Although clinical responsibilities vary based on individual state’s scope of practice rules and regulations, the dental hygienists’ role as a prevention specialist is constant throughout regions. Dental hygienists are trained to assess risk, educate and help patients manage and reduce risk for oral diseases.14 Traditionally caries prevention recommendations have included effective brushing, flossing and avoidance of sugary foods, plus twice a year examinations along with fluoride applications. Dental hygienists may take a leadership role in the practice setting by reviewing the literature for development of office protocols in CRA and expanding the preventive and clinical care supplies for caries management. Ultimately, to assess risk, dental hygienists may use a simple, methodical protocol that includes conducting a risk assessment survey, recommending preventive strategies, non-operational, therapeutic procedures, and utilizing additional strategies for patients with special needs. While dental hygienists most likely have undertaken informal, i.e. unrecorded assessments of risk of future caries in individual patients, how they have made these assessments is generally not well understood. There has been no exclusive research in the U.S. on registered dental hygienists’ knowledge, attitudes and practice behaviors regarding CRA and management. The entry-level and current practitioner needs to have the knowledge and attitudes necessary to provide the comprehensive care expected in dental hygiene practice today.
The purpose of this study was to identify the current knowledge, attitudes and practice behaviors among registered dental hygienists in the clinical setting involving CRA/management.
Methods and Materials
Survey Instrument and Participants
This descriptive study utilized a cross-sectional survey design that quantitatively measured clinical dental hygienists’ knowledge, attitudes (comfort and confidence) and practice behaviors regarding CRA and management. The questionnaire included sections designed to assess knowledge (10 true/false items), factors related to performance of CRA in practice (6 agree/disagree items), attitudes encompassing confidence and comfort (5 agree/disagree items) and caries management recommendations (2 items). A 4-point Likert type scale (1=never, 2=sometimes, 3=frequently and 4=always) was used to rate the occurrence of caries management recommendations used in the practice setting. Evidence-based factors that affect caries disease risk were used to develop the questionnaire. The use of chlorhexidine, xylitol and amorphous calcium phosphate products were included, though research on their efficacy in caries management is ongoing and current level of use is unknown.15-17 A sixth section assessed professional characteristics and demographics.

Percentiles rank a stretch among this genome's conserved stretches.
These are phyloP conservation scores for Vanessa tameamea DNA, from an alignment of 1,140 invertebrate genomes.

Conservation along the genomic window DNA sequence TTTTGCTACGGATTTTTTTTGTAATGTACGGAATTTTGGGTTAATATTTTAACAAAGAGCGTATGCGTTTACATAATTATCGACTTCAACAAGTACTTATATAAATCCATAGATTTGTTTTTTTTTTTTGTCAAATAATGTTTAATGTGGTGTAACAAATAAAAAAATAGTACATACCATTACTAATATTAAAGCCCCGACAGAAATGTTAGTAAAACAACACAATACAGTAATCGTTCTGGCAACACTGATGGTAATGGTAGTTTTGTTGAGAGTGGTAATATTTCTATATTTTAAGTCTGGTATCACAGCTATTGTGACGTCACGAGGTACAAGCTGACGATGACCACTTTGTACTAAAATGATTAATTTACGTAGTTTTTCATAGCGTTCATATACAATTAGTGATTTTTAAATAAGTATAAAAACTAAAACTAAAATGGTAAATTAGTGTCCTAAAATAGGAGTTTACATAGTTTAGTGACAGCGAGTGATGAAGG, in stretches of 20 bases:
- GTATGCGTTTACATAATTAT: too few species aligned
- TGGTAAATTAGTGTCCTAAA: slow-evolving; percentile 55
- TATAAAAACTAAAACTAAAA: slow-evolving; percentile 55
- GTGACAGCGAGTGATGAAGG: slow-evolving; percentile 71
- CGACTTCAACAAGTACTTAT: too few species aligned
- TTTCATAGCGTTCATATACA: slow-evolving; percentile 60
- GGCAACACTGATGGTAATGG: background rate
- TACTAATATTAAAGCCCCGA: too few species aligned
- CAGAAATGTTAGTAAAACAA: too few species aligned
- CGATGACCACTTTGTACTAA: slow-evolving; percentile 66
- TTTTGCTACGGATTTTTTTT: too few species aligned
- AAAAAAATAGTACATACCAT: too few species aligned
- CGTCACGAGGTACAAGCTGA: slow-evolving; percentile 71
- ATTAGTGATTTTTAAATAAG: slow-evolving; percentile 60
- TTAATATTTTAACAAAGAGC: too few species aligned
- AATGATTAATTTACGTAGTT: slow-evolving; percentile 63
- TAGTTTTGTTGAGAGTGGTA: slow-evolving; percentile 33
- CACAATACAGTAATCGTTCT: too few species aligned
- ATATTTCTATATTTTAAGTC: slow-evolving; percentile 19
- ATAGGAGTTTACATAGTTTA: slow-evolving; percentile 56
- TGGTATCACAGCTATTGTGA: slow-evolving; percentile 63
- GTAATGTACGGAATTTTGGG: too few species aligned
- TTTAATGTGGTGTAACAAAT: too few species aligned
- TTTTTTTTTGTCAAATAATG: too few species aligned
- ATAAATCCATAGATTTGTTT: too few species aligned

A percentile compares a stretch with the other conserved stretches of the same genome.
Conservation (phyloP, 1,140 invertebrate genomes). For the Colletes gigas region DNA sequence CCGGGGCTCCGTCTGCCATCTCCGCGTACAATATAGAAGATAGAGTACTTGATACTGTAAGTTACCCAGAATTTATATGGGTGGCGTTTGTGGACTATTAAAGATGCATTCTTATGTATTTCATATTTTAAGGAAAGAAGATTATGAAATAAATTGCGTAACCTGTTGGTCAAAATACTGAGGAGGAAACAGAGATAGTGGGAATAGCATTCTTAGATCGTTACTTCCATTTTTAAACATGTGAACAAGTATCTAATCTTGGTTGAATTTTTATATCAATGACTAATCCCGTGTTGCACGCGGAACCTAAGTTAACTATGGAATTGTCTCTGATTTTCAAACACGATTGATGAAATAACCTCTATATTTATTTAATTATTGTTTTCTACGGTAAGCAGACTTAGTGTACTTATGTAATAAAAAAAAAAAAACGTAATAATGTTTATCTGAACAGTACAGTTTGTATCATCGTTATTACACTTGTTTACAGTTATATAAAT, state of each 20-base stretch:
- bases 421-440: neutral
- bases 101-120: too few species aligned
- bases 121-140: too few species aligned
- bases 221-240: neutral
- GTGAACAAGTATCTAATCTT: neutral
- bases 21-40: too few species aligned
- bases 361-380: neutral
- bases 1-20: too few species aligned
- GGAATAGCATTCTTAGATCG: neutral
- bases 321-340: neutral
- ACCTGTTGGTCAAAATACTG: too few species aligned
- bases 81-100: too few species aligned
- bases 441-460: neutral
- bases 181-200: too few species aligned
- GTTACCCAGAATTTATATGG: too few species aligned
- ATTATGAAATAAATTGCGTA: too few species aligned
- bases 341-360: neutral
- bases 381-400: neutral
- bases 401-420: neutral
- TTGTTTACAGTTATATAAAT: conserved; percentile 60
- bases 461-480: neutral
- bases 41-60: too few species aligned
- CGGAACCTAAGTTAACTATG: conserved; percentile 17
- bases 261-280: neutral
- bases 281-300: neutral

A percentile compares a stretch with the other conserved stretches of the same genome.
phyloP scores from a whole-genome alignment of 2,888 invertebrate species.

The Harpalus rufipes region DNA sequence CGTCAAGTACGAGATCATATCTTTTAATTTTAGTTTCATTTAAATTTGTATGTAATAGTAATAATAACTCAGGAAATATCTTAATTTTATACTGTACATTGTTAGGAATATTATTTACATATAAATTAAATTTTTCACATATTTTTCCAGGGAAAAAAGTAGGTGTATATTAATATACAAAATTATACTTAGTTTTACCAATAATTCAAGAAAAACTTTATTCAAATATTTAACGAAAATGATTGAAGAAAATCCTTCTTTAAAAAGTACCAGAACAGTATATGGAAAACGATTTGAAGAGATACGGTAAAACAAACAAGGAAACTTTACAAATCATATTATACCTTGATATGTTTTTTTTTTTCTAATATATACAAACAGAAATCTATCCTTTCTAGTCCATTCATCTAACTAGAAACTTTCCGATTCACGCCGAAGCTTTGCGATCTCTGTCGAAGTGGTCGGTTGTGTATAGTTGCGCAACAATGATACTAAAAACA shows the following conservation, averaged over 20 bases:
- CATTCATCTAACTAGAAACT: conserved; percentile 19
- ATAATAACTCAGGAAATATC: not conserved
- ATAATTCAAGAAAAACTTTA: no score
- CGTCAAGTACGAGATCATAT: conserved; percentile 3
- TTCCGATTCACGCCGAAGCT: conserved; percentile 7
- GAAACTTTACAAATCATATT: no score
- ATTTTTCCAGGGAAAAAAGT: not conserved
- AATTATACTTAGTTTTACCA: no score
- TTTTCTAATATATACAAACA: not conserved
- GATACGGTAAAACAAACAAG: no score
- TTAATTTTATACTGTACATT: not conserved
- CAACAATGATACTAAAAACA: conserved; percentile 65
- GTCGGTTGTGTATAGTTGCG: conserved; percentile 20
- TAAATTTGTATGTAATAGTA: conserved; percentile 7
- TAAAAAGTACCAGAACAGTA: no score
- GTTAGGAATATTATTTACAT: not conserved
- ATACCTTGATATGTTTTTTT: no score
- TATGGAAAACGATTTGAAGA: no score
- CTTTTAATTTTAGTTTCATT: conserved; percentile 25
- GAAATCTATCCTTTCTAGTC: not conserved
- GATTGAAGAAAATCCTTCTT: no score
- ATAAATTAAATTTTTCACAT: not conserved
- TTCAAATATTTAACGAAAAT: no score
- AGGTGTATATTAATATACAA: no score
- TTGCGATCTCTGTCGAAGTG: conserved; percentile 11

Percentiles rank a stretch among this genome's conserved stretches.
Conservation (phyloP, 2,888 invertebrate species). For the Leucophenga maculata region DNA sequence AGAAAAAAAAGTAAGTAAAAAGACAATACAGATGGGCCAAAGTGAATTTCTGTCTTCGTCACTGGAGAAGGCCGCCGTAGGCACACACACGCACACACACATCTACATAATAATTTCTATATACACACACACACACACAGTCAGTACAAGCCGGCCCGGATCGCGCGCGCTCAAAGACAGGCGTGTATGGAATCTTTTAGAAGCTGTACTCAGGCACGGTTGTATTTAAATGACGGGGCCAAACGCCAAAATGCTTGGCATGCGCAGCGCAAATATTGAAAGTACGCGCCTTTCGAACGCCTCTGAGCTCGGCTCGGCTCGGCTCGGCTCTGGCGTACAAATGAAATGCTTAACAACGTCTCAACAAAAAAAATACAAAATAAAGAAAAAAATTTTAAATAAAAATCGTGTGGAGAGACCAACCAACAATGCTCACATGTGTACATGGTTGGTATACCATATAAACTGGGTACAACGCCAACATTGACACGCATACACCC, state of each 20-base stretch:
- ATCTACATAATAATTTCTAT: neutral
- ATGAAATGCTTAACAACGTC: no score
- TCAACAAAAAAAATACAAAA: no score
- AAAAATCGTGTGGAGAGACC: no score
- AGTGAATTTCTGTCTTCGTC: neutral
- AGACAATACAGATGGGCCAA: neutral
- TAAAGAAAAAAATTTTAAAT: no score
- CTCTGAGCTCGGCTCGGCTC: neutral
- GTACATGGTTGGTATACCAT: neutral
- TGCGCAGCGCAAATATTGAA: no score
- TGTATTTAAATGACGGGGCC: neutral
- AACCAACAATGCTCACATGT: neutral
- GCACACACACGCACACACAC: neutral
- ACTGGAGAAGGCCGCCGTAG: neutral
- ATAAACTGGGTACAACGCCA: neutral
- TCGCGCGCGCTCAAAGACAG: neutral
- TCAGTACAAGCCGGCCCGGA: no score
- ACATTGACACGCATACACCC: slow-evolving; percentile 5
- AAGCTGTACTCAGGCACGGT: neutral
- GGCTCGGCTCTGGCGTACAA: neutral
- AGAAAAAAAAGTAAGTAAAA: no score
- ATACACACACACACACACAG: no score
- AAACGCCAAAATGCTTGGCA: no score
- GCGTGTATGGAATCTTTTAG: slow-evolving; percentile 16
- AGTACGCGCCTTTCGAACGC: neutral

Approval for the survey was secured from the Idaho State University Institutional Review Board. A dentist and dental hygienist, both experts in cariology, evaluated the survey instrument for content validity. Confusing verbiage, clarity and typographic issues were identified and corrected. The survey was then administered to dental hygiene faculty (n=8) at the University of the Pacific Arthur A. Dugoni School of Dentistry to determine instrument reliability using the test-retest method.18 Wording was changed for clarity. An additional 4 clinically practicing dental hygienists pilot tested to assess time needed to complete and readability of questions. No further changes were made at as a result of the pilot test.
Utilizing the ADHA Survey/Research Center database of all registered dental hygienists in the U.S., 2,500 actively licensed dental hygienists were randomly selected and sent a Web-based survey, via SurveyMonkey™. Instructions to participants reminded them of their anonymity with regard to survey responses. Second and third emails were sent to non-respondents.
Frequencies and percentiles were used to evaluate the demographic, knowledge, attitude and risk assessment and management techniques. The Spearman rank correlation coefficient was used to identify if knowledge and attitudes (comfort and confidence) were related. Statistical analysis was completed using the SPSS Statistical 19.0.0.
Of the 2,500 email surveys sent, only 216 were valid for analysis resulting in a response rate of 9%. Surveys with missing data were excluded. A total of 88% (n=190) of respondents were ADHA members, 31% were between 25 to 34 years of age and 61% were between 35 and 64 years old. A total of 32% of participants (n=68) reported having received licensure within the past 5 years, 39% (n=83) between 6 to 25 years and 29% (n=63) for over 26 years. Figure 1 shows the years since licensure of the survey participants. Figure 2 shows the hours of continuing education (CE) in CRA in the previous 5 years. A total of 86% of respondents (n=186) see patients of all ages in their primary dental hygiene practice setting. In addition to practicing in a clinical setting, other practice settings cited included educational and public health settings. Figure 3 lists the clinical practice settings noted by respondents.